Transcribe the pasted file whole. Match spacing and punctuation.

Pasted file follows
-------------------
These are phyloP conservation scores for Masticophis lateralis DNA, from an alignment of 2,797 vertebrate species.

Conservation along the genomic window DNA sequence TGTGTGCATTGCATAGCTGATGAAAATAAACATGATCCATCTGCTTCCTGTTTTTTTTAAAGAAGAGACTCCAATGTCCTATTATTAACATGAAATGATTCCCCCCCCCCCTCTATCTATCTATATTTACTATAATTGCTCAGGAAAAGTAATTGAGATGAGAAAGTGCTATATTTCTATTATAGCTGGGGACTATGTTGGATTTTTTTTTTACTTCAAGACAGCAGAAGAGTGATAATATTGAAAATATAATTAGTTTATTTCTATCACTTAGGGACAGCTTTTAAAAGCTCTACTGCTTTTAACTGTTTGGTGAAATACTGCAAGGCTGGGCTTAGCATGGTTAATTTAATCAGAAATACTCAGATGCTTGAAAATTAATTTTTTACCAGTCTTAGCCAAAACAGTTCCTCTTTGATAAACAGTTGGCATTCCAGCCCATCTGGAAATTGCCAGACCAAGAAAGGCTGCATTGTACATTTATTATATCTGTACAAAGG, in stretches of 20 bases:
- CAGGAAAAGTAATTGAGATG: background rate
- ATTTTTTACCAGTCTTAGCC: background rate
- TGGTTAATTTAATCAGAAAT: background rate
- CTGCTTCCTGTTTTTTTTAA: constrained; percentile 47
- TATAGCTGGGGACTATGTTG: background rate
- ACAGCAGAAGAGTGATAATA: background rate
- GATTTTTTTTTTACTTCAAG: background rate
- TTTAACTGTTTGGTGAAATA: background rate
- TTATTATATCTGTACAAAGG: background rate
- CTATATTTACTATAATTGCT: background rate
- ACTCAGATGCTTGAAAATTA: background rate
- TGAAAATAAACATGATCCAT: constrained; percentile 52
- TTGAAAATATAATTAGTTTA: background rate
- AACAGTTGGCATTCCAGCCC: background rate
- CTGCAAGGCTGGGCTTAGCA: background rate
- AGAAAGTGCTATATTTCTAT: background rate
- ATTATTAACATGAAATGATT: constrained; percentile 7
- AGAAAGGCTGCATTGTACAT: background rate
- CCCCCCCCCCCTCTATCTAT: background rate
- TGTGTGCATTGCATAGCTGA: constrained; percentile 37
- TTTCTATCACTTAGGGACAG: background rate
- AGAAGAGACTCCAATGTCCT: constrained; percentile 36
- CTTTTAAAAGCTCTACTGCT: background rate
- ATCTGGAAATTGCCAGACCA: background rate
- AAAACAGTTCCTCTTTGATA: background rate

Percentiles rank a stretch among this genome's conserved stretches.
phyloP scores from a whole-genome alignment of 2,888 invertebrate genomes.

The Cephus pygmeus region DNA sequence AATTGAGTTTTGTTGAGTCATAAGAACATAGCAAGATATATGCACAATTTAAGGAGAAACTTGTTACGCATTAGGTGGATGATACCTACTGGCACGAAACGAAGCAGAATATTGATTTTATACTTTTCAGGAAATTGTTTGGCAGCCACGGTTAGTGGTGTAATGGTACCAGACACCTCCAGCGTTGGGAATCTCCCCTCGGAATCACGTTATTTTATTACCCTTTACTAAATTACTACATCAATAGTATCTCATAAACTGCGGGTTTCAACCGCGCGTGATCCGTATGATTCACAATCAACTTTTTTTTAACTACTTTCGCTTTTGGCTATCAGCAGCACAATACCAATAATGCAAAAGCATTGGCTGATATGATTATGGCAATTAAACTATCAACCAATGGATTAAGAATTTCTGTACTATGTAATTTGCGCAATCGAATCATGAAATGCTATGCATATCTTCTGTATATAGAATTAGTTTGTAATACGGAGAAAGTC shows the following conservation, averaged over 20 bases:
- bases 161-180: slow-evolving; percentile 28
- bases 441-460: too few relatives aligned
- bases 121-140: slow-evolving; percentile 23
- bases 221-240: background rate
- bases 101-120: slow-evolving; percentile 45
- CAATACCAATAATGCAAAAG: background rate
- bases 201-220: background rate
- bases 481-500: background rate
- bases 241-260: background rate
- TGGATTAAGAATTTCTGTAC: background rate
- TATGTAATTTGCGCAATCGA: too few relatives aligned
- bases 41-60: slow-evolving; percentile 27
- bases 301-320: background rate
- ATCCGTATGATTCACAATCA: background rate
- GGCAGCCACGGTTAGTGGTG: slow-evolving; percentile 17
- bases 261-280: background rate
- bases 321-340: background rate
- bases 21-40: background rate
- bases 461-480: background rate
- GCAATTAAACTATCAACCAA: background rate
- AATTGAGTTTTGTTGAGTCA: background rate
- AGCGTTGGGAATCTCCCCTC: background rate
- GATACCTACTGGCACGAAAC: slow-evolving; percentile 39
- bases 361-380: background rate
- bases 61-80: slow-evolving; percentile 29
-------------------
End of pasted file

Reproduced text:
These are phyloP conservation scores for Masticophis lateralis DNA, from an alignment of 2,797 vertebrate species.

Conservation along the genomic window DNA sequence TGTGTGCATTGCATAGCTGATGAAAATAAACATGATCCATCTGCTTCCTGTTTTTTTTAAAGAAGAGACTCCAATGTCCTATTATTAACATGAAATGATTCCCCCCCCCCCTCTATCTATCTATATTTACTATAATTGCTCAGGAAAAGTAATTGAGATGAGAAAGTGCTATATTTCTATTATAGCTGGGGACTATGTTGGATTTTTTTTTTACTTCAAGACAGCAGAAGAGTGATAATATTGAAAATATAATTAGTTTATTTCTATCACTTAGGGACAGCTTTTAAAAGCTCTACTGCTTTTAACTGTTTGGTGAAATACTGCAAGGCTGGGCTTAGCATGGTTAATTTAATCAGAAATACTCAGATGCTTGAAAATTAATTTTTTACCAGTCTTAGCCAAAACAGTTCCTCTTTGATAAACAGTTGGCATTCCAGCCCATCTGGAAATTGCCAGACCAAGAAAGGCTGCATTGTACATTTATTATATCTGTACAAAGG, in stretches of 20 bases:
- CAGGAAAAGTAATTGAGATG: background rate
- ATTTTTTACCAGTCTTAGCC: background rate
- TGGTTAATTTAATCAGAAAT: background rate
- CTGCTTCCTGTTTTTTTTAA: constrained; percentile 47
- TATAGCTGGGGACTATGTTG: background rate
- ACAGCAGAAGAGTGATAATA: background rate
- GATTTTTTTTTTACTTCAAG: background rate
- TTTAACTGTTTGGTGAAATA: background rate
- TTATTATATCTGTACAAAGG: background rate
- CTATATTTACTATAATTGCT: background rate
- ACTCAGATGCTTGAAAATTA: background rate
- TGAAAATAAACATGATCCAT: constrained; percentile 52
- TTGAAAATATAATTAGTTTA: background rate
- AACAGTTGGCATTCCAGCCC: background rate
- CTGCAAGGCTGGGCTTAGCA: background rate
- AGAAAGTGCTATATTTCTAT: background rate
- ATTATTAACATGAAATGATT: constrained; percentile 7
- AGAAAGGCTGCATTGTACAT: background rate
- CCCCCCCCCCCTCTATCTAT: background rate
- TGTGTGCATTGCATAGCTGA: constrained; percentile 37
- TTTCTATCACTTAGGGACAG: background rate
- AGAAGAGACTCCAATGTCCT: constrained; percentile 36
- CTTTTAAAAGCTCTACTGCT: background rate
- ATCTGGAAATTGCCAGACCA: background rate
- AAAACAGTTCCTCTTTGATA: background rate

Percentiles rank a stretch among this genome's conserved stretches.
phyloP scores from a whole-genome alignment of 2,888 invertebrate genomes.

The Cephus pygmeus region DNA sequence AATTGAGTTTTGTTGAGTCATAAGAACATAGCAAGATATATGCACAATTTAAGGAGAAACTTGTTACGCATTAGGTGGATGATACCTACTGGCACGAAACGAAGCAGAATATTGATTTTATACTTTTCAGGAAATTGTTTGGCAGCCACGGTTAGTGGTGTAATGGTACCAGACACCTCCAGCGTTGGGAATCTCCCCTCGGAATCACGTTATTTTATTACCCTTTACTAAATTACTACATCAATAGTATCTCATAAACTGCGGGTTTCAACCGCGCGTGATCCGTATGATTCACAATCAACTTTTTTTTAACTACTTTCGCTTTTGGCTATCAGCAGCACAATACCAATAATGCAAAAGCATTGGCTGATATGATTATGGCAATTAAACTATCAACCAATGGATTAAGAATTTCTGTACTATGTAATTTGCGCAATCGAATCATGAAATGCTATGCATATCTTCTGTATATAGAATTAGTTTGTAATACGGAGAAAGTC shows the following conservation, averaged over 20 bases:
- bases 161-180: slow-evolving; percentile 28
- bases 441-460: too few relatives aligned
- bases 121-140: slow-evolving; percentile 23
- bases 221-240: background rate
- bases 101-120: slow-evolving; percentile 45
- CAATACCAATAATGCAAAAG: background rate
- bases 201-220: background rate
- bases 481-500: background rate
- bases 241-260: background rate
- TGGATTAAGAATTTCTGTAC: background rate
- TATGTAATTTGCGCAATCGA: too few relatives aligned
- bases 41-60: slow-evolving; percentile 27
- bases 301-320: background rate
- ATCCGTATGATTCACAATCA: background rate
- GGCAGCCACGGTTAGTGGTG: slow-evolving; percentile 17
- bases 261-280: background rate
- bases 321-340: background rate
- bases 21-40: background rate
- bases 461-480: background rate
- GCAATTAAACTATCAACCAA: background rate
- AATTGAGTTTTGTTGAGTCA: background rate
- AGCGTTGGGAATCTCCCCTC: background rate
- GATACCTACTGGCACGAAAC: slow-evolving; percentile 39
- bases 361-380: background rate
- bases 61-80: slow-evolving; percentile 29